France’s biggest business group has sent its “blue book” to all the presidential candidates, summing up the economic and social demands it says must be met to relaunch economic growth and rebuild business “confidence”. EURACTIV’s partner La Tribune reports.
The employers group Medef has dived head first into the French presidential campaign, with the publication of its “blue book” entitled The world is changing, let’s change France. In 170 pages, the organisation summed up its demands to the candidates in this year’s presidential election.
For Pierre Gattaz, the next president should have just one thing on his mind: “Restoring business confidence. That’s the key.”
If Paris implements the recommendations of the Medef president to the letter, “annual growth of 2-3% is possible […]. Without confidence or growth, the French economy still managed to create 200,000 jobs” in 2016. So “if we add a bit of confidence, that is the magic word”.
Education, tax, simplification…
Built around “four blocks of reforms”, the book of recommendations contains few surprises. It is essentially a reprint of the same business bible pushed by Medef in recent years: reform of the education system with greater emphasis on apprenticeships; overhaul of the economic and social system, notably through a relaxation of the labour code; simplification of administrative standards; modification of the tax system in favour of competitiveness.
A closer look at the detail of the taxation proposal reveals that Medef wants to expand the “responsibility pact”. Introduced three years ago by President François Hollande, this pact has handed businesses a €40 billion tax break.
The “blue book” also calls for a reduction of business tax from the current 33.3% to 22% by 2020. The government is currently planning an initial reduction to 28%.
It also calls for the solidarity tax on wealth (ISF) to be replaced with a 25% flat rate tax on savings interest. And over the next five years, the business lobby wants to abolish “most of the taxes on production factors”.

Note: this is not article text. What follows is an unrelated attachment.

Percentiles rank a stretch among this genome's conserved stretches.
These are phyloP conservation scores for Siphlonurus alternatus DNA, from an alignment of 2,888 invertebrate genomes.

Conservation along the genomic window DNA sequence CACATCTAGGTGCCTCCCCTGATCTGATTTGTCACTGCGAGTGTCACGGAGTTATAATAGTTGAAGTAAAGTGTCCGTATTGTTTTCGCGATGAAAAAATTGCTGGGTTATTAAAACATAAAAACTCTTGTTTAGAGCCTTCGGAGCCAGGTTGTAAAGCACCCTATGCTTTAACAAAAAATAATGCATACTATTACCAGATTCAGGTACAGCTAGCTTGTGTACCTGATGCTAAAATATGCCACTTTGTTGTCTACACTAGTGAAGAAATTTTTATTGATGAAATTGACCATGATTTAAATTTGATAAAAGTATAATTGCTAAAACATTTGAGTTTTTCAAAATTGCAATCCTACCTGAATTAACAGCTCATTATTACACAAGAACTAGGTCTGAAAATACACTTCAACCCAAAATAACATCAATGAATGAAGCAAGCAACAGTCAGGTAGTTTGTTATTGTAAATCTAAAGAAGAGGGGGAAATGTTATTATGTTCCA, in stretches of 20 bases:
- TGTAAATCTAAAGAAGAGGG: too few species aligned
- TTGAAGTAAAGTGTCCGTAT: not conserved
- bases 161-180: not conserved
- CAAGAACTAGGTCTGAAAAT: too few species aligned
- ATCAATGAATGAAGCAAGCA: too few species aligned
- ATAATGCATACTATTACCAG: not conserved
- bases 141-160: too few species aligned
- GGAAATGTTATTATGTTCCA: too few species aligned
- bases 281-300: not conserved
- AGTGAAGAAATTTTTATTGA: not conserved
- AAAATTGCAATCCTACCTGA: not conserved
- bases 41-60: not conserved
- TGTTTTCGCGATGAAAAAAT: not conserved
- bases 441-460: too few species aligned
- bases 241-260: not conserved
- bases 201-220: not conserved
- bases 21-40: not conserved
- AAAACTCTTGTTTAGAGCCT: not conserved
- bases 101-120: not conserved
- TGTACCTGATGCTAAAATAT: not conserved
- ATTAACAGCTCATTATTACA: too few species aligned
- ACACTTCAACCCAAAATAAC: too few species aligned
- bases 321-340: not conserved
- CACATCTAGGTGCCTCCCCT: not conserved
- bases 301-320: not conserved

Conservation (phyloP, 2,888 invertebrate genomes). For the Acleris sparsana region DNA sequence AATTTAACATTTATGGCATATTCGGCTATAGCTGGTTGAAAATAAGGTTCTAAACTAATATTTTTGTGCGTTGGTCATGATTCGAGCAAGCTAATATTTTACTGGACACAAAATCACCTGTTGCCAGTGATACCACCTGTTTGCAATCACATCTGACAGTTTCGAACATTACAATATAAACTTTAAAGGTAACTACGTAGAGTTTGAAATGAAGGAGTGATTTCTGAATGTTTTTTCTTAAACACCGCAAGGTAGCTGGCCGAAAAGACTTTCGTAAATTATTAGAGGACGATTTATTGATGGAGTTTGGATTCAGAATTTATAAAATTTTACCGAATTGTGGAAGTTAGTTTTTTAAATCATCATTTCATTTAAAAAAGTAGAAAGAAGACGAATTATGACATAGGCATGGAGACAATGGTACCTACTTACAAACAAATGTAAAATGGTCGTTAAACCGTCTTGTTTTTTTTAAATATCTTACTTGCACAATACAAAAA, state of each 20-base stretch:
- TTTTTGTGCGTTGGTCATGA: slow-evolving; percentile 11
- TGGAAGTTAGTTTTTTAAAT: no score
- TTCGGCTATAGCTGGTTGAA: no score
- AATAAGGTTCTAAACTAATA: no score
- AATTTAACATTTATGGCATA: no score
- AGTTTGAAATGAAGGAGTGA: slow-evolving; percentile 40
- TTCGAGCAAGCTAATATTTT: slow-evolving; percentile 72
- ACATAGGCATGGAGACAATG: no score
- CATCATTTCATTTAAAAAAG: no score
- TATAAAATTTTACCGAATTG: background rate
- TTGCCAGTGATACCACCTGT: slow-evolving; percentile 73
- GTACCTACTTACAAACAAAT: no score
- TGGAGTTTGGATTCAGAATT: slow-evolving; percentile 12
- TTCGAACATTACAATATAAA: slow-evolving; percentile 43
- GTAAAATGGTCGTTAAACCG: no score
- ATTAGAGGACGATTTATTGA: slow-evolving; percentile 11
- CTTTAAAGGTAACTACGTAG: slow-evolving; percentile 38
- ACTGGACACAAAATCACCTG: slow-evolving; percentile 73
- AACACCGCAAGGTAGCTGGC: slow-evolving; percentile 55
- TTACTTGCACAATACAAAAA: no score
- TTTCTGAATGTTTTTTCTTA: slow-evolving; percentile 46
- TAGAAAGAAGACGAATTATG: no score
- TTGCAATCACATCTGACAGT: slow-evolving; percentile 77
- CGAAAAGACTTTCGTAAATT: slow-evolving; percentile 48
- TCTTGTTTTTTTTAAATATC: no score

Taking labour market reforms into overdrive
In the social domain, there are no real surprises either. The organisation supports a strengthened El Khomri law (France’s controversial labour market reform), giving more negotiating power to businesses. It is also campaigning for increased subsidiarity to allow businesses to adapt their practices to fit with their economic situation. The law itself would only guarantee the broad principles of labour law.
Medef also wants to reorganise employee representation within businesses by merging works councils and union representatives into one body.
The blue book also contains all the traditional business lobby positions on the termination of contracts. Resurrecting the abandoned first version of the El Khomri law, Medef wants to see a cap placed on employers’ payouts to staff dismissed without fair cause. It also wants to extend the economic definition of fair cause to cover all staff cuts resulting from business reorganisation.
In the same vein, the lobby group wants to end the presumption of ‘no valid cause’ for dismissals where no clear reason is stated.
And the group’s demands on social protection show a certain amount of joined-up thinking: Medef wants the retirement age pushed back to 65 by 2026 and the social security contributions extended to 43 years.
€30bn social security cut for employers
On top of these labour market reforms, the Medef wish list also extends to significant cuts to employers’ social contributions. For the business group, the tax credit for competitiveness and employment (CICE) should be transformed into social contributions cuts and accompanied by a general reduction in employers’ social liability of €30bn.
“Of the €30bn, we think that half, roughly €16bn, could come from a two point increase in VAT and the rest could be saved with public spending cuts,” said Pierre Gattaz, who does not believe there is a risk that prices will rise significantly as a result.
More generally, Medef believes universal benefits (family benefits, health insurance…) should be funded by personal taxes and social security contributions, while contributory benefits (pensions, unemployment insurance…) should continue to be funded by individual contributions.
Fillon “the most pragmatic” candidate
Nothing in this publication deviates from the classic business lobby line. But what is Medef’s political preference?
Gattaz did his best to avoid the question, but his response was amply clear. At this stage, he said, Republican candidate François Fillon is “the most pragmatic” candidate, while none of the others have any solution to offer for businesses, he added.
The lobby leader even mocked Socialist candidate Benoît Hamon’s view that such a programme would not create jobs or growth. “There are jobs everywhere,” he said.
Neither could he hide his concern at Marine Le Pen’s plans to “turn France in on itself”.
Regarding Emmanuel Macron, Gattaz dubiously said, “He has a lot to say but not a lot of substance on his programme.”
While there is little doubt as to which candidate will enjoy Medef’s backing, the issue will become clearer at a series of three events in March and April, organised by Medef and around ten other business groups, where each candidate will be invited to outline their economic programme.